Iannelli: Progress erases local art

As demand for housing grows, builders shouldn’t eschew local history.

jerry iannelli

jerry iannelliBeam by beam, a tomb is being built around a man’s face in North Philadelphia. His eyes are frozen in time, his face paralyzed as cigarette smoke drifts out of his mouth mid-exhale.

He is painted onto the side of a row home; trapped there as a construction company acts as the Montresor to his Fortunato, torturously building up around him as the crew works day and night to erect an apartment complex designed to house Temple students from out of town.

He was a local man, and for a decade, his gaze peered over a vacant lot on the corner of 16th Street and Montgomery Avenue to remind North Philadelphians of the deadly effects of secondhand smoke. By the time the weather warms, his face – along with the multitude of local faces with which he shared a mural – will exist only in a coffee table book, and will represent something else entirely: a sullen reminder that those in charge of North Philadelphia’s architecture are more invested in catering to students than maintaining the heart of a community.

By May 2014, North Philadelphia will lose the mural “In Living Memory: Those of Us Alive” due to the planned construction of a $9 million student housing complex designed to hold more than 100 students. The mural was completed in 2003 by mural artist John Lewis, but come May, it will be fully obscured by the new residences, which are owned by real estate agency Maze Group Development.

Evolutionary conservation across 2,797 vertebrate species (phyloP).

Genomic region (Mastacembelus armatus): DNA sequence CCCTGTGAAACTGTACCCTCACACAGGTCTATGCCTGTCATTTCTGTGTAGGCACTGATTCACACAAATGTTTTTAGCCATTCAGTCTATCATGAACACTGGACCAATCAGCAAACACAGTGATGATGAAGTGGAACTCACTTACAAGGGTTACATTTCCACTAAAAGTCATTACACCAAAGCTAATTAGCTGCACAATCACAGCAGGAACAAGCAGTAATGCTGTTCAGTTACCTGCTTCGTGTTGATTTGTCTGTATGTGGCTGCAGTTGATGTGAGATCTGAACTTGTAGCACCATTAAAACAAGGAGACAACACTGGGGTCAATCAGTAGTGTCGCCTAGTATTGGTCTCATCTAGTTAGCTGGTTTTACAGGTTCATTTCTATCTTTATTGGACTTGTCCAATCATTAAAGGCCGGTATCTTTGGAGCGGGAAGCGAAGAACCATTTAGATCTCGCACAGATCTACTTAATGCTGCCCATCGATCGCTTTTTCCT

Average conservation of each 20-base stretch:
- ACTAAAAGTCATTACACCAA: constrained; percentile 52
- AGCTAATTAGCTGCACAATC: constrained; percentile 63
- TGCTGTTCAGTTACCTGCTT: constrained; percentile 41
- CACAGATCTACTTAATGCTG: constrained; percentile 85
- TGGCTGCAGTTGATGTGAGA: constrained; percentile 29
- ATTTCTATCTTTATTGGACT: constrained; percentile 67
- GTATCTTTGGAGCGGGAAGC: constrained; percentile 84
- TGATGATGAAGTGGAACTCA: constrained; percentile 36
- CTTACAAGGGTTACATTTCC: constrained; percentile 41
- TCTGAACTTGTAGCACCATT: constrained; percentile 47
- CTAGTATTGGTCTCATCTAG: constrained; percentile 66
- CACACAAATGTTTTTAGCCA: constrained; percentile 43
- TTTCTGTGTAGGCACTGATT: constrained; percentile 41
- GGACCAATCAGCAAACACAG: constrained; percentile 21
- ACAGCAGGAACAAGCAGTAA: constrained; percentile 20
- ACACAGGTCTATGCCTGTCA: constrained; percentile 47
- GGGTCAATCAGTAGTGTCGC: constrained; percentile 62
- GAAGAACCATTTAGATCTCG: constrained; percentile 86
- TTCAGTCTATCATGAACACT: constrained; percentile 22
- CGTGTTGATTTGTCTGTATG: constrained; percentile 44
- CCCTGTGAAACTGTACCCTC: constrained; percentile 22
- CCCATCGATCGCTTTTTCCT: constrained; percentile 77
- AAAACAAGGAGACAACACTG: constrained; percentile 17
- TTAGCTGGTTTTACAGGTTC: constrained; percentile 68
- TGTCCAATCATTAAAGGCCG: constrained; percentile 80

More than 3,600 murals adorn brick walls and stone facades throughout the city. Philadelphia is a city of murals, more so than almost any other town on the planet. The Mural Arts Program, responsible for the installation of nearly every mural  in Philadelphia since 1984, exists to curb errant graffiti in the city, often employing previously convicted vandals to create publicly sanctioned paintings throughout town. The program offers tours that regularly draw tourists and high school field trips into the city each year.

While it is inevitable that Temple’s ever-burgeoning enrollment numbers – the Class of 2017 is, yet again, the largest class in university history – will drive demand for housing in areas that surround Main Campus, it is important to note the costs that come part-in-parcel with a constant influx of transient students: the gradual erosion of the small landmarks that tie local communities to the city at large.

In the grand scheme of things, “Those of Us Alive” did not exist for a particularly long time. But for the area’s year-round residents, building over one of the only legitimate works of art in an area as blighted as North Philadelphia is a reminder that the rest of the city would rather build a tomb around the area’s past than continue to stare at it at all.

Jerry Iannelli can be reached at jerryi@temple.edu or on Twitter @jerryiannelli.

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